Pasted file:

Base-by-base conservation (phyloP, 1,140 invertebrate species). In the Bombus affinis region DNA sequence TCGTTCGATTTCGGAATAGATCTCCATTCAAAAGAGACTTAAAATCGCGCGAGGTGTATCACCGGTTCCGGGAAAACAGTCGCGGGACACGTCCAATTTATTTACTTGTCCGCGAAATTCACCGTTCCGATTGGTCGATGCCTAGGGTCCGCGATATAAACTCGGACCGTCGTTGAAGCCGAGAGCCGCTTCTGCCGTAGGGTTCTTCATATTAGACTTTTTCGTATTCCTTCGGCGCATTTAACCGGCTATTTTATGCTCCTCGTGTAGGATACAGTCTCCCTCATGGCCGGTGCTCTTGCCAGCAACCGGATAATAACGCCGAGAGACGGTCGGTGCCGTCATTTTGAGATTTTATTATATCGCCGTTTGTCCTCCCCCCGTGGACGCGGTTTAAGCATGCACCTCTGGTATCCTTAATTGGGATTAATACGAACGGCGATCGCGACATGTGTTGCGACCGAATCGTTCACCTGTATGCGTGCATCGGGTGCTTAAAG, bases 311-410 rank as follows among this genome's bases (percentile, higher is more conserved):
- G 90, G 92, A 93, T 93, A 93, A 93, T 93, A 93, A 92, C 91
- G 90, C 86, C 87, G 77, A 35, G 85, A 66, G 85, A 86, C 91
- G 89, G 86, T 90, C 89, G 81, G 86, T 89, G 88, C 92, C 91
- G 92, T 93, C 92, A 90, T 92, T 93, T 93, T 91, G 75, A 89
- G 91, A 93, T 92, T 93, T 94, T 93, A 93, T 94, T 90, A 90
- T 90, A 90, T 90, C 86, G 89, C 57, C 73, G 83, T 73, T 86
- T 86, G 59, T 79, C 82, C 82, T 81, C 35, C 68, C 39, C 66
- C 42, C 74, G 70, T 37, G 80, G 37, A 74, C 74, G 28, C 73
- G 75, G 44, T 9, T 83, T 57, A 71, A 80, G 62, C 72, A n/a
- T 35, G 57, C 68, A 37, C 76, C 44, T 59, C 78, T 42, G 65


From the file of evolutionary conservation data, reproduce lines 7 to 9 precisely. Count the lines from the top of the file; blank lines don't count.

- T 90, A 90, T 90, C 86, G 89, C 57, C 73, G 83, T 73, T 86
- T 86, G 59, T 79, C 82, C 82, T 81, C 35, C 68, C 39, C 66
- C 42, C 74, G 70, T 37, G 80, G 37, A 74, C 74, G 28, C 73